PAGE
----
In support of prisoners and prison justice activism in Canada
Phone Call Court in Quebec

Need a judge? Try a jail 'cell' call
Sat, 13 Dec 2003
CBC News Online staff

QUEBEC CITY - In Quebec City, people arrested on the weekends are now able to make their first "appearance" before a judge – over the telephone.

The provincial government says allowing arraignments by conference call is more efficient than actually appearing in person before a judge.

Under the new system, a detainee enters a plea over the phone, with their lawyer, a Crown prosecutor, and a justice of the peace on the line.

Yvon Corriveau, the director of specialized tribunals at the Quebec City Court House, says the change is intended to speed up the legal process.

Under the Criminal Code, a person charged should appear before a judge within 24 hours of their arrest. But on weekends and holidays, this often doesn't happen.

" If somebody has to wait 15 to 20 hours in a cell before being brought before a justice of the peace, it could be construed as unreasonable delays," says Michel Breton, the chief Crown attorney for the justice department.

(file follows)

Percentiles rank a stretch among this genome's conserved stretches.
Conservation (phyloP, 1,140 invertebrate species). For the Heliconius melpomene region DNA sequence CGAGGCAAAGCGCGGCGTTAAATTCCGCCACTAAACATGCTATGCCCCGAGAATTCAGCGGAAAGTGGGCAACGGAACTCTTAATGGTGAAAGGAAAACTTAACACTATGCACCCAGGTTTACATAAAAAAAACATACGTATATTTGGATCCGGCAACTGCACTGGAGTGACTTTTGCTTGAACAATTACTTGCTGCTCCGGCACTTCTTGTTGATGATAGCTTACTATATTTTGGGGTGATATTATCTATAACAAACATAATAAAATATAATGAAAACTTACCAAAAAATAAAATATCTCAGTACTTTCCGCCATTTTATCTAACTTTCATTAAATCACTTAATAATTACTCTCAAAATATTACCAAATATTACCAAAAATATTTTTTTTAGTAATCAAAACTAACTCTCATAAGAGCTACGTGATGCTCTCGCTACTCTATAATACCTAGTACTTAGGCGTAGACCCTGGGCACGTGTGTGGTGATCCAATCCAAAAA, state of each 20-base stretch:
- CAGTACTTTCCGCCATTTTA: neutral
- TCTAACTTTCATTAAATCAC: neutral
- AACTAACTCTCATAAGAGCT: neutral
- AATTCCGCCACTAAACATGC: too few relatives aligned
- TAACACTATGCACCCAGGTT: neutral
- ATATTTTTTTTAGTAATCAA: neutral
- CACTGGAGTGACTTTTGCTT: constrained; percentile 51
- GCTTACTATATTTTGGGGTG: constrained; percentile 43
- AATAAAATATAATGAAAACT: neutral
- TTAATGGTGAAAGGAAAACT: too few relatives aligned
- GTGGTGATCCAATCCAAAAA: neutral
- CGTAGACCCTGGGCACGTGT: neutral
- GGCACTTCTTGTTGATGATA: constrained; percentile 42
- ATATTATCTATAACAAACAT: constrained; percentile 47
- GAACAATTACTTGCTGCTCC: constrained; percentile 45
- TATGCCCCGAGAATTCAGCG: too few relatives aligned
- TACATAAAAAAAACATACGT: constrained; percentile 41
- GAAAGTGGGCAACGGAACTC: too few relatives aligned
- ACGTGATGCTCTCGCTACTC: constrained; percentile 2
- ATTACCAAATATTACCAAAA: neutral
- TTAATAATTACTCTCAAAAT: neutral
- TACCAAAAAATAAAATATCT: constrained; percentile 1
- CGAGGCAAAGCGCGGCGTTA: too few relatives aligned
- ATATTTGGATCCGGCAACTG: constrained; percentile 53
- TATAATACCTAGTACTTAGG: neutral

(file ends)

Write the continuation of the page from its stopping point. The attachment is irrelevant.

Breton says during a pilot program in smaller communities, 40 per cent of detainees were released immediately with an order to appear in court later, instead of spending the weekend in jail.

Quebec City is the first major urban centre to implement the system; Montreal is expected to follow in the spring.

But critics say arraignment by conference call does not service justice. Reynald Beaudry, a criminal lawyer in Quebec City, says saving money is the only reason for the program.

Telephone arraignments limit prisoners' choice of counsel, he says, because not all defence lawyers are available on the weekends.

He also says the conference call system may interfere with the public nature of the legal process. A more viable option, Beaudry says, would be to open courthouses seven days a weekaff